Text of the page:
Opinion: Louisiana education needs to step up


Graffiti covers the foundation that formerly held the Jefferson Davis Monument on Jeff Davis Parkway in New Orleans. The monument was removed in 2017 following protests. Photo credit: Alexandria Whitten

Gabriella Killett

I couldn’t have been more than six years old when I was coloring in the classroom in elementary school and a friend asked me if I’d hand him the “skin color.” Struggling with the idea that I didn’t look exactly like everyone else and the fact that I never got sunburnt in the summertime, led to me mixing “skin color,” which Crayola calls peach, and brown when I colored my face in my self-portrait. All of the kids in my class looked at my work like I had some sort of skin disease.

This struggle, however, was never my fault, and it was never my classmates fault, either. It wasn’t even my educators’ faults as they followed standard education protocol in my predominantly white school. I blame the state of Louisiana and school administrators for not thinking of little girls like me and a lot of my friends growing up. My best friend, whose parents were Iraqi, was called a terrorist since the second grade, for example. While kids should know that that’s wrong, we were all born after September 11, 2001, and we deserved better.

This frustration, however, is recent. I didn’t get proper diversity training, consent talk, or sexual education, until Wolf Pack Welcome before my first week of college. I didn’t learn what contraception was until my sophomore year in high school, and I didn’t know Ruby Bridges by name until my junior year. It’s embarrassing to admit my academic shortcomings because I owe my city and my community more, but in my eyes, I was a child, and the systems I grew up in failed me. I could tell you about all U.S. presidents in high school. I could calculate any derivative for any expression you gave me. I could recite poems and carry on a conversation with you in three languages, but I couldn’t tell you about Tamir Rice, Philando Castile, Michael Brown, Walter Scott, or Alton Sterling until less than a year ago. That is a shame, and school administrators should be doing everything in their power to change that.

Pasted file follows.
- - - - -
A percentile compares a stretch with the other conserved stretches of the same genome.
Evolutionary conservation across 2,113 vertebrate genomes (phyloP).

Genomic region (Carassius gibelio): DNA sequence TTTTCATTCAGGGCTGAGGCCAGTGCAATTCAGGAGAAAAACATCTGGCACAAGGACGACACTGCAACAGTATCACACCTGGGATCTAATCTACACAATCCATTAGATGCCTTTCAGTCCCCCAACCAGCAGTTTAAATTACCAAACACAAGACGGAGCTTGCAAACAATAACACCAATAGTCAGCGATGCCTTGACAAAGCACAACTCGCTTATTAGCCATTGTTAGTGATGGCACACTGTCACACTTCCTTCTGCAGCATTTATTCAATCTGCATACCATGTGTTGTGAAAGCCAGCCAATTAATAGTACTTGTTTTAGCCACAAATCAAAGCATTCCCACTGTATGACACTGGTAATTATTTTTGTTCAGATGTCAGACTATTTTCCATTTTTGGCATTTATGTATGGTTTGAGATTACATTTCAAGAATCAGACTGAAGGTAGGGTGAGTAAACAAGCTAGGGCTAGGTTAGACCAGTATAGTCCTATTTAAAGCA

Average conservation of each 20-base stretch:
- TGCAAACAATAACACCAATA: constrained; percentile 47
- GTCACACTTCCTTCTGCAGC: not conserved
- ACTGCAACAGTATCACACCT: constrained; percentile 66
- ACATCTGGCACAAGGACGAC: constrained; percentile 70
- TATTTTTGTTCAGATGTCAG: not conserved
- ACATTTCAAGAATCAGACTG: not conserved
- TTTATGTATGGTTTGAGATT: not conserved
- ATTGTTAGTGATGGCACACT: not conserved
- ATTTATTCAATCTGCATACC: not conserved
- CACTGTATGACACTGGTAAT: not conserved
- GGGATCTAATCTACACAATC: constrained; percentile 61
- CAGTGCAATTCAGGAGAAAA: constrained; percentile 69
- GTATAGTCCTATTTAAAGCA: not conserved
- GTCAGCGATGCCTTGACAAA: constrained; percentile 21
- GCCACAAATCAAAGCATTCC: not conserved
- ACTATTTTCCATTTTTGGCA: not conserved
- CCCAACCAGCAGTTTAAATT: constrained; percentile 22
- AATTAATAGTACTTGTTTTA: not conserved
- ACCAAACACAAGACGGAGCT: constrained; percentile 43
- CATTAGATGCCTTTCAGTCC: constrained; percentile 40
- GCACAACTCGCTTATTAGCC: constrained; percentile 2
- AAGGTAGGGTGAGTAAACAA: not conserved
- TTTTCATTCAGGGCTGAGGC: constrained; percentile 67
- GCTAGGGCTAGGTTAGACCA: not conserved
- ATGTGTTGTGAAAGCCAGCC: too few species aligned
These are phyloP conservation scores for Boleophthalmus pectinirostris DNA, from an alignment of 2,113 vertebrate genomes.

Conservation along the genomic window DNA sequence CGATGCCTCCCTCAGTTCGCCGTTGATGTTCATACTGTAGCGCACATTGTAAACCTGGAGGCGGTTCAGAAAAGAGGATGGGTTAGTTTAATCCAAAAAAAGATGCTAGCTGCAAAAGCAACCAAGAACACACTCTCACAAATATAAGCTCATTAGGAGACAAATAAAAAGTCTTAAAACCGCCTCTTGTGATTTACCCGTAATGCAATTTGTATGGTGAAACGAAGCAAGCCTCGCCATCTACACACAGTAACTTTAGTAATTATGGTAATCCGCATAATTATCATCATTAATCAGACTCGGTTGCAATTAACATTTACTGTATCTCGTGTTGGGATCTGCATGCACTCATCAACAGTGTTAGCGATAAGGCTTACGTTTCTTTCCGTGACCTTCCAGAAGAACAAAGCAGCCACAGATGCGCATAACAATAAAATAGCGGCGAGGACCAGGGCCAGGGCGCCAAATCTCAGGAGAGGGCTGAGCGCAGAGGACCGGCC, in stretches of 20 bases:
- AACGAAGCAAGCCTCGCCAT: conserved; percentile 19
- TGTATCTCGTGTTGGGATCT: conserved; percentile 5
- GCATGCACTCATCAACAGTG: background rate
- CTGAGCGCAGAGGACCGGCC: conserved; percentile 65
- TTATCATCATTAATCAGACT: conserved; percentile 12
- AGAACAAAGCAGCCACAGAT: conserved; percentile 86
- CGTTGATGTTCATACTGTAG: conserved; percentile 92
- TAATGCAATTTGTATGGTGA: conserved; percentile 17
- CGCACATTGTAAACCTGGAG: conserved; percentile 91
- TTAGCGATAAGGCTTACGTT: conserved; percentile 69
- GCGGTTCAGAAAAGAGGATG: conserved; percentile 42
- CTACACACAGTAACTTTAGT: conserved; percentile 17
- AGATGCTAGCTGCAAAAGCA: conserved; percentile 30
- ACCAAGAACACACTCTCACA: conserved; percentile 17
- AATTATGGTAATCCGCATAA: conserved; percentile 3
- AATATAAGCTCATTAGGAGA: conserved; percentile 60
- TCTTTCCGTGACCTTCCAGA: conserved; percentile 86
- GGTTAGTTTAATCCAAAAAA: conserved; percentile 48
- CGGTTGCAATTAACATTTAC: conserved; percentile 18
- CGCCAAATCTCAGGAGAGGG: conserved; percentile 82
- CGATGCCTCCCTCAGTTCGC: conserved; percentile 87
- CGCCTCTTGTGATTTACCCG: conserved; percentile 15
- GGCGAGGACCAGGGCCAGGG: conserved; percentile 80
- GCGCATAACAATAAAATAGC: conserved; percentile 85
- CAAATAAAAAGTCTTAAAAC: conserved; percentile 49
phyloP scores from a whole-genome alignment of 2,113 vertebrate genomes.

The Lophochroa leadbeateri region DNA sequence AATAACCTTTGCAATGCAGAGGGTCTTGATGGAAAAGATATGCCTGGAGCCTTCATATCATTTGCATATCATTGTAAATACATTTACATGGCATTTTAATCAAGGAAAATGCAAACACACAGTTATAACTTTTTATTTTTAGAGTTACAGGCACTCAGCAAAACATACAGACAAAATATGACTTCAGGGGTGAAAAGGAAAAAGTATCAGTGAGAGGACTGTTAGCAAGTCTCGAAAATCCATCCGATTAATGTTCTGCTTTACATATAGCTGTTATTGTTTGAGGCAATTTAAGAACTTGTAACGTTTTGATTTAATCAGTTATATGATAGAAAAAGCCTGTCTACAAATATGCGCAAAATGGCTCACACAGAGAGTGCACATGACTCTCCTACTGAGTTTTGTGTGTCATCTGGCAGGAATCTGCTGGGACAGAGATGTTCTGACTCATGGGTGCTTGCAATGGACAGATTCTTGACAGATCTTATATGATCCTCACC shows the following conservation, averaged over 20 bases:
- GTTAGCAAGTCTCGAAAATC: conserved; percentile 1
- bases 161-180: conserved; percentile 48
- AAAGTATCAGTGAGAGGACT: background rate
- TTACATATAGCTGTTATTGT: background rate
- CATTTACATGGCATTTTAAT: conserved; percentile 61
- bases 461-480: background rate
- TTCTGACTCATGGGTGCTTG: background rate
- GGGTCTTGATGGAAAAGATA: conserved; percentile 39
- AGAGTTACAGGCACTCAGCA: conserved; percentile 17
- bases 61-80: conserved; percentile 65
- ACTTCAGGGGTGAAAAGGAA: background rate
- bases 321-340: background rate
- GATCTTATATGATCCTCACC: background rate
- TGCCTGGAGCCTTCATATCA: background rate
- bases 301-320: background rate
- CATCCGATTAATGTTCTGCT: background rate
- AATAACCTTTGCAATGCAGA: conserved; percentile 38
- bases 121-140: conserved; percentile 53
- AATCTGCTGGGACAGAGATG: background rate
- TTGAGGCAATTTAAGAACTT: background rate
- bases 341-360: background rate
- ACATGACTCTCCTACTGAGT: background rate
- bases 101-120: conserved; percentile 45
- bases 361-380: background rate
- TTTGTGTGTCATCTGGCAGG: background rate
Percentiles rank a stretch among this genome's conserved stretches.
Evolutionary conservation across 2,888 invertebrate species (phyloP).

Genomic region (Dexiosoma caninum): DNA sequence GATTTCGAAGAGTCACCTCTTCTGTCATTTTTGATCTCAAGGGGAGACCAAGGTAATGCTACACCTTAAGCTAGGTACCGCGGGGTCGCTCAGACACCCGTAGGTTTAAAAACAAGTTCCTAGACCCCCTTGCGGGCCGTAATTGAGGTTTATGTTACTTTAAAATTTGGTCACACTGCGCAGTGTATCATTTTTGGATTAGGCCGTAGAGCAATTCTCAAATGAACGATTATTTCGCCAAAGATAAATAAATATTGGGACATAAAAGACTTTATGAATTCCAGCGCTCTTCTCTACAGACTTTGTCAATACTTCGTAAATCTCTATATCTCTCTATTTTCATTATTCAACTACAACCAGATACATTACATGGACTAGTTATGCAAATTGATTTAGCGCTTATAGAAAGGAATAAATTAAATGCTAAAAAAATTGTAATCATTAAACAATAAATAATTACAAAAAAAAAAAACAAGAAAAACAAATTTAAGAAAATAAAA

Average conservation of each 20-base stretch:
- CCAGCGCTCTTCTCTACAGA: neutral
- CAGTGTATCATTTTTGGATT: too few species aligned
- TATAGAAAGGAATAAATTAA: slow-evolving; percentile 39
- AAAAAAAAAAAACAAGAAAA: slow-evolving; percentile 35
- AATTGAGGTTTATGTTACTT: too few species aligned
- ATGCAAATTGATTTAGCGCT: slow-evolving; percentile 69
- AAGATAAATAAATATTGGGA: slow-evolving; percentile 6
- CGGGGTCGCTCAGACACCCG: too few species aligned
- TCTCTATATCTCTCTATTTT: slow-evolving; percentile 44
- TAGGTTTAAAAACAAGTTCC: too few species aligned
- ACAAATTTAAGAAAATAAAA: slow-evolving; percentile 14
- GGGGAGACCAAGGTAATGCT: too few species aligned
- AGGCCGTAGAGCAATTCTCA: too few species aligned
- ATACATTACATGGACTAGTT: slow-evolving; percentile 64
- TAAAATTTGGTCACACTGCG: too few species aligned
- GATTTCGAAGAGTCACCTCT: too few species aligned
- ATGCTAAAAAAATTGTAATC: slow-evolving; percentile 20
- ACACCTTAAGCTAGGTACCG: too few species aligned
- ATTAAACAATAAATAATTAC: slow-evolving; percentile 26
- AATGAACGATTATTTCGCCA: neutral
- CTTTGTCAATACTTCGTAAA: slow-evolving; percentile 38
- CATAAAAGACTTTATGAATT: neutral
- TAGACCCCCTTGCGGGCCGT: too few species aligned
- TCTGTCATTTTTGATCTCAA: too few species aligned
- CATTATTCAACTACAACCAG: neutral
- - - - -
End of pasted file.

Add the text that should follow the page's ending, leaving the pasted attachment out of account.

It won’t happen overnight. Schools like the ones I grew up in are businesses and in southern Louisiana there’s an audience to appease, but it’s been time to grow beyond “not seeing color.” Listen to, look at, and treasure the children in front of you regardless of who they are, but notice their presence and respect their color and history. You have spent too many years colorblind, tongue-in-cheek as the one Black girl in school wore braids or Bantu knots. It’s your job to put an end to this hate. Hate is learned and learning about what happens to Black lives in America in the classroom from the beginning will save today’s world from one less racist heart tomorrow. It is the difference between looking at the same violent stories on the news years from now to celebrating unity and solidarity between children who once couldn’t share the same facilities.